The question whether free will exists or not has been a matter of debate in philosophy for centuries. Recently, researchers claimed that free will is nothing more than a myth. Although the validity of this claim is debatable, it attracted much attention in the general public. This raises the crucial question whether it matters if people believe in free will or not. In six studies, we tested whether believing in free will is related to the correspondence bias—that is, people’s automatic tendency to overestimate the influence of internal as compared to external factors when interpreting others’ behavior. Overall, we demonstrate that believing in free will increases the correspondence bias and predicts prescribed punishment and reward behavior.Abstract
Free will is a cornerstone of our society, and psychological research demonstrates that questioning its existence impacts social behavior. In six studies, we tested whether believing in free will is related to the correspondence bias, which reflects people’s automatic tendency to overestimate the influence of internal as compared to external factors when interpreting others’ behavior. All studies demonstrate a positive relationship between the strength of the belief in free will and the correspondence bias. Moreover, in two experimental studies, we showed that weakening participants’ belief in free will leads to a reduction of the correspondence bias. Finally, the last study demonstrates that believing in free will predicts prescribed punishment and reward behavior, and that this relation is mediated by the correspondence bias. Overall, these studies show that believing in free will impacts fundamental social-cognitive processes that are involved in the understanding of others’ behavior.Also, you should have a look at Frith's essay on how our illusory sense of agency has a deeply important social purpose. Belief in free will and agency is important if a distinction critical to all legal systems is to be made: between intentional and accidental wrongs. Further,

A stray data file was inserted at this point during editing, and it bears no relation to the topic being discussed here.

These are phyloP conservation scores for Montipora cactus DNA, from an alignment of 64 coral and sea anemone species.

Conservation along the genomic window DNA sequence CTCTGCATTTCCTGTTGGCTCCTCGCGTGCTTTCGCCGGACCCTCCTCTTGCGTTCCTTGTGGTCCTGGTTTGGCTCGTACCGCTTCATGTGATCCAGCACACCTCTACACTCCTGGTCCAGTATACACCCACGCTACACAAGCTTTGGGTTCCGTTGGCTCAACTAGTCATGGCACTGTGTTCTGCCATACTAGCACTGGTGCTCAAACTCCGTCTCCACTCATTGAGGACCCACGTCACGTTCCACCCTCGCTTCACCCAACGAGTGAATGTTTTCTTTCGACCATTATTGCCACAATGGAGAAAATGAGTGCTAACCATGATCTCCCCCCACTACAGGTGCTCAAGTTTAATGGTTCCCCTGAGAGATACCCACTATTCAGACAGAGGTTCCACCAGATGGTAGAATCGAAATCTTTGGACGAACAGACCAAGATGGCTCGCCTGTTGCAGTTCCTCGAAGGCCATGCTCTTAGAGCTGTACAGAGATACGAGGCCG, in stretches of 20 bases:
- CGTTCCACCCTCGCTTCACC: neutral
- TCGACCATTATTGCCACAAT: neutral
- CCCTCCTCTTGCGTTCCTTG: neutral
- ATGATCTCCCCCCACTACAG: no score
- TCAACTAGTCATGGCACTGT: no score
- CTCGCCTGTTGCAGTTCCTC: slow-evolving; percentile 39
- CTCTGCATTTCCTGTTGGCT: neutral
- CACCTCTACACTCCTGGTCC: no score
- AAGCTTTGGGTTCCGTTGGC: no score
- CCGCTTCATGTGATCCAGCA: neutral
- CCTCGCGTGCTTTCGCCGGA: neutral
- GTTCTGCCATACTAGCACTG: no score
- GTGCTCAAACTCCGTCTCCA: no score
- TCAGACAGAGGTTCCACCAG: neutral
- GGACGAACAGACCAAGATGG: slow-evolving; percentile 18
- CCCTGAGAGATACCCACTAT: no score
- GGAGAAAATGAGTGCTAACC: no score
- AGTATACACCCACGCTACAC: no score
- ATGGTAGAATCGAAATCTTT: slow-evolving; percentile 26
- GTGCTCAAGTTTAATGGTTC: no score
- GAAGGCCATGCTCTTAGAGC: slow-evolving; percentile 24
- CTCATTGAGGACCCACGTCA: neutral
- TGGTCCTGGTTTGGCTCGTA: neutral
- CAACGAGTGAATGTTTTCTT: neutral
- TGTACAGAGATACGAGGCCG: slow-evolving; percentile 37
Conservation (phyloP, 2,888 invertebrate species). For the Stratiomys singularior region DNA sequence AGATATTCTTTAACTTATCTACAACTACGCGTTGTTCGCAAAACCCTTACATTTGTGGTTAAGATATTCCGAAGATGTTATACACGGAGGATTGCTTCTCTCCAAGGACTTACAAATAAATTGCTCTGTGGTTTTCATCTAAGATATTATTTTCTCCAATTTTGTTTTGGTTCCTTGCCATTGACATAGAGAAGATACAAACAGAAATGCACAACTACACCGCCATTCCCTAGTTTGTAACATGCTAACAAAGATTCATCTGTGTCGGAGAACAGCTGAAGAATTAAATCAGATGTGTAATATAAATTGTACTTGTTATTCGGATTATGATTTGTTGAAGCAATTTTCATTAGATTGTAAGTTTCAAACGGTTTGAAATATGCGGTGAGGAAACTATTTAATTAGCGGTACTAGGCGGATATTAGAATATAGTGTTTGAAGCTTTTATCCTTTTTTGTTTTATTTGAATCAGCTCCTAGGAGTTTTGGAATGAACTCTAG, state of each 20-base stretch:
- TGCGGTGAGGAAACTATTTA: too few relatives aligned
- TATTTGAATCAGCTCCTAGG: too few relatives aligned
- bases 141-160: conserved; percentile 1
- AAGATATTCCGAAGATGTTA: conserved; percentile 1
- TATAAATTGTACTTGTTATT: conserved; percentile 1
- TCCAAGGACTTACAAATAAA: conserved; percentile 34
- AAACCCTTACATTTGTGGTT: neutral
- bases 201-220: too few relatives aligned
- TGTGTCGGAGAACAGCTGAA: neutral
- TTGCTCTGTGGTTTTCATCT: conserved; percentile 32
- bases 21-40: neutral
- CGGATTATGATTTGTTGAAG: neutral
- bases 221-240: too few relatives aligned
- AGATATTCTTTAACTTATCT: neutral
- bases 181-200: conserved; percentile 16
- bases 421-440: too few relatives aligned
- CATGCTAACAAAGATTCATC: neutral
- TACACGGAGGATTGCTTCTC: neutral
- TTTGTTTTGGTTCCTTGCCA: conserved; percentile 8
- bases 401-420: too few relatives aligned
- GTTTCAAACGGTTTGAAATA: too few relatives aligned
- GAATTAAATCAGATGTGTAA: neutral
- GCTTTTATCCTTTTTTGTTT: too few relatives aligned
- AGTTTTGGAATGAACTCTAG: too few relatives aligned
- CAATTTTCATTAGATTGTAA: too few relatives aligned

Responsibility... is the real currency of conscious experience. In turn, it is also the bedrock of culture. Humans are social animals, but we’d be unable to cooperate or get along in communities if we couldn’t agree on the kinds of creatures we are and the sort of world we inhabit. It’s only by reflecting, sharing and accounting for our experiences that we can find such common ground. To date, the scientific method is the most advanced cognitive technology we’ve developed for honing the accuracy of our consensus – a method involving continuous experimentation, discussion and replication.